Welcome to the beginning of the embryo stage. Your baby is still way too teeny to be seen or called a foetus yet, and is no longer than 1mm - about the size of a poppy seed. It’s now implantation time – the blastocyst will begin burrowing into your uterine lining, before splitting to form the placenta and the embryo.
What’s my baby doing at four weeks pregnant?
Your soon-to-be-baby has found its new home, where it will now grow for the next eight months. It’s completed the journey from the fallopian tube to your uterus and has inserted itself into the lining of your womb. Some women swear they can feel this happening, and report a cramping style sensation, whereas others say they had light spotting.
As soon as that precious ball of cells has settled into its new home, it will begin splitting in two. One half is now called the embryo and will become your baby, the other half will become the placenta, which will act as your growing baby’s lifeline for the next eight months.
This week, the amniotic sac will form around it and there are three distinctive layers of cells that will grow into different parts of your baby’s body.
Your embryo might be tiny, but it’s busy! This week, the amniotic sac will form around it and there are three distinctive layers of cells that will grow into different parts of your baby’s body. The endoderm is the inner layer – think digestive system, liver and lungs. The mesoderm is the middle layer, and will become your baby’s heart, sex organs, bones, kidneys and muscles. And the ectoderm is the outer layer – this will form your baby’s skin, hair and eyes.
What’s my body doing at four weeks pregnant?
If you took a blood pregnancy test around this week it would be positive (for a urine pregnancy test, it might be a few days too soon). That said, your body knows it is pregnant and is getting ready, big time! Some women will be completely oblivious to their growing baby at this stage, others will experience some early pregnancy symptoms such as mood swings, bloating and cramping.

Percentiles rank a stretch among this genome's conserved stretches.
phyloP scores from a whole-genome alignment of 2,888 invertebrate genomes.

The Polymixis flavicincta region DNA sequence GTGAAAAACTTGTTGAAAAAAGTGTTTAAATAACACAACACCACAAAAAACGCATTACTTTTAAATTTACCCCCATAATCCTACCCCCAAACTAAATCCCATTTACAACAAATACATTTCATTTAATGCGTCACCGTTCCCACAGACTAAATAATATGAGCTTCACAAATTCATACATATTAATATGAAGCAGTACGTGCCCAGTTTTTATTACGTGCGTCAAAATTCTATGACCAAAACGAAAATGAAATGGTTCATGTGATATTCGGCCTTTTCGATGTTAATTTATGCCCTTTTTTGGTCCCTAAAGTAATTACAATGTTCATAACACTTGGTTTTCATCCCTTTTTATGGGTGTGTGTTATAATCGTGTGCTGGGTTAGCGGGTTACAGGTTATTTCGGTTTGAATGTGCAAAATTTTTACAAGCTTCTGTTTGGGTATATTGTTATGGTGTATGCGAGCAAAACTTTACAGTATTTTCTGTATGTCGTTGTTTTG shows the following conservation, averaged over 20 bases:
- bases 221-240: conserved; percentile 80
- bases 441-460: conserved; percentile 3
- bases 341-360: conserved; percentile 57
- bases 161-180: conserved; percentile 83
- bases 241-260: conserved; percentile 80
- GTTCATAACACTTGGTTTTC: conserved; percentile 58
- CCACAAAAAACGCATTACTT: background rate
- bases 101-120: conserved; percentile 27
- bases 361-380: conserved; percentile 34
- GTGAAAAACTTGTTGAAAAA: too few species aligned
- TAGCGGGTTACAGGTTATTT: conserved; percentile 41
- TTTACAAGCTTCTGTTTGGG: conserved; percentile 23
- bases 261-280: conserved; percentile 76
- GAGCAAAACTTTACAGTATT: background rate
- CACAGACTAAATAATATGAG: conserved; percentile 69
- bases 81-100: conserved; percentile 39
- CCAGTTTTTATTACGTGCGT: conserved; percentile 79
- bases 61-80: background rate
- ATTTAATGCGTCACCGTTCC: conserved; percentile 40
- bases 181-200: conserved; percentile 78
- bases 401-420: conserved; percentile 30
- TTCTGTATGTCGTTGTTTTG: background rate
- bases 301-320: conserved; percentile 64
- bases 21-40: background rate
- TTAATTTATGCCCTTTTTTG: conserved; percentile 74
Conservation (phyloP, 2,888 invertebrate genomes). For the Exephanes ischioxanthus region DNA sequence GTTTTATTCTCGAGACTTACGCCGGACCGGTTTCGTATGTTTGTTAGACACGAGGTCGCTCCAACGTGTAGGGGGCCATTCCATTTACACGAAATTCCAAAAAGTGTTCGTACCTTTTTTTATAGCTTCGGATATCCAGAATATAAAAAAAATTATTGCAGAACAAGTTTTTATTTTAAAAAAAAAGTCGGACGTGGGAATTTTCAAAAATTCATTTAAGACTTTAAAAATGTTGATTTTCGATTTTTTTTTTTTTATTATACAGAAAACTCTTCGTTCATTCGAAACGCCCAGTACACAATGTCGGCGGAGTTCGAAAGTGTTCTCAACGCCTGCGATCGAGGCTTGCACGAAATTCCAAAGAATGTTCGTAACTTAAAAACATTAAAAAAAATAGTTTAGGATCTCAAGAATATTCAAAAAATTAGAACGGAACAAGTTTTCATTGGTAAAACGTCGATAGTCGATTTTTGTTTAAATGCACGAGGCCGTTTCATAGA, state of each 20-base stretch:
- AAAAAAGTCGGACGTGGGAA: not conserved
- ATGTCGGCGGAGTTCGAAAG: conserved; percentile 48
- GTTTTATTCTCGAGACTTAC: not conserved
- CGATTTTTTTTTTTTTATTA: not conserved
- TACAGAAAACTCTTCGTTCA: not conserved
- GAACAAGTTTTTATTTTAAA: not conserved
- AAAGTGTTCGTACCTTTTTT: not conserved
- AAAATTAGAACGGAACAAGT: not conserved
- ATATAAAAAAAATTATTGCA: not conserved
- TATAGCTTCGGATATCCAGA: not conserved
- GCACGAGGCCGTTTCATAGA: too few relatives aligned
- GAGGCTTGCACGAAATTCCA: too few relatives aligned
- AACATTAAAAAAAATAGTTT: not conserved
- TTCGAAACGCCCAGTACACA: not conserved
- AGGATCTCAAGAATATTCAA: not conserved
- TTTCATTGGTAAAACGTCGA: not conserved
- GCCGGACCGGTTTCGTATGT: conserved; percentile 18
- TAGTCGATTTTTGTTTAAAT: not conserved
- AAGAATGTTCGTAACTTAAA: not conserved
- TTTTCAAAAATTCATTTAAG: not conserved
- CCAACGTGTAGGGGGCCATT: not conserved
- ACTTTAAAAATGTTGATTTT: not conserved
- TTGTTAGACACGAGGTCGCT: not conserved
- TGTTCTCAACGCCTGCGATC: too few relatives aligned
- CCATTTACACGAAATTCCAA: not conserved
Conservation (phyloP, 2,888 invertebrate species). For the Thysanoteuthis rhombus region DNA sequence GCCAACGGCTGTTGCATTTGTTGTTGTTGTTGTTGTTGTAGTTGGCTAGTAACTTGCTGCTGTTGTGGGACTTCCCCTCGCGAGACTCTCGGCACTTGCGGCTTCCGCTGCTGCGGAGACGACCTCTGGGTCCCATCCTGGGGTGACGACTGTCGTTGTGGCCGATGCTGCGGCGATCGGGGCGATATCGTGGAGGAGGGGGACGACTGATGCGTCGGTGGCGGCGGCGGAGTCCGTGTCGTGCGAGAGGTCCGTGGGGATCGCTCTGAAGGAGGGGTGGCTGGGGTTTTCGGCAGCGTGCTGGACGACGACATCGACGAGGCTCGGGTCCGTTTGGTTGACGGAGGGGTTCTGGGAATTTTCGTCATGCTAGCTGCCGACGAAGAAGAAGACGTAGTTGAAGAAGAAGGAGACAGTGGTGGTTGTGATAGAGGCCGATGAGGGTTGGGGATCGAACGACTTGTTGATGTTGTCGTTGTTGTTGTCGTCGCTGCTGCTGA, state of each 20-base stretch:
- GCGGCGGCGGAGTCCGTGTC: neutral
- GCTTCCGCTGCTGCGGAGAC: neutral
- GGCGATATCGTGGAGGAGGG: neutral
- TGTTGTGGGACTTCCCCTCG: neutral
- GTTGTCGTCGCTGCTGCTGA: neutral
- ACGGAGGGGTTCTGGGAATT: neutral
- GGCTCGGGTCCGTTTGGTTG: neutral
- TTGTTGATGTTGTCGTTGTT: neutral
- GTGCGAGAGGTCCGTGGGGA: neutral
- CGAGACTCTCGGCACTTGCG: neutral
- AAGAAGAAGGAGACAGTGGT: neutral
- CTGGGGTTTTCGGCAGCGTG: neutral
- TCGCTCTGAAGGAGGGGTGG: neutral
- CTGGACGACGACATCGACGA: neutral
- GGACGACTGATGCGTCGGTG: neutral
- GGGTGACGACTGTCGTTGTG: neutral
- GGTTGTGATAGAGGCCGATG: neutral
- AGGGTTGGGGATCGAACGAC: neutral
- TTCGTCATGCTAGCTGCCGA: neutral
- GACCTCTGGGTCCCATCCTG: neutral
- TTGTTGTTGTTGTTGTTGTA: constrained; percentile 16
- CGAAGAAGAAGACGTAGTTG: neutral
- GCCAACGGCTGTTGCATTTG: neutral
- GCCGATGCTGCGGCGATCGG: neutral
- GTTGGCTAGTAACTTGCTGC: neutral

As the blastocyst begin to attach to your womb, around 30% of women might experience some implantation bleeding. Midwife Lesley Gilchrist explains, ‘it’s extremely easy to mistake implantation bleeding for an early period as man of the pre-menstrual symptoms, such as cramps, bloating and mood changes are present with pregnancy too. The difference with a period and an implantation bleed is the length of the bleeding, the colour of the bloody loss and the heaviness of the blood flow. Implantation bleeding is not a sign that there is anything wrong with the pregnancy and there are no links to implantation bleeding and miscarriage.’
Within six to twelve days after fertilisation, your body starts releasing hCG – human chorionic gonadotropin. This is the pregnancy hormone that makes that extra line appear on your pregnancy test. Whilst we’re talking about pregnancy tests, it’s important to note, it can take over a week for your body to start producing enough pregnancy hormones to be detected. If you’ve missed a period and had a negative test, it’s worth doing another one in a week’s time.
What are the common symptoms to look out for at four weeks?
- Implantation bleeding: As we mentioned above, if you find you’re having a really light period a week before you’re due, or spotting slightly, this could be an implantation bleed. Only a small percentage of women experience an implantation bleed, so do not worry either way.
- Period-like symptoms: Your hormones are going mad, which can cause everything from bloating and cramping to mood swings.
The best early pregnancy tests to buy: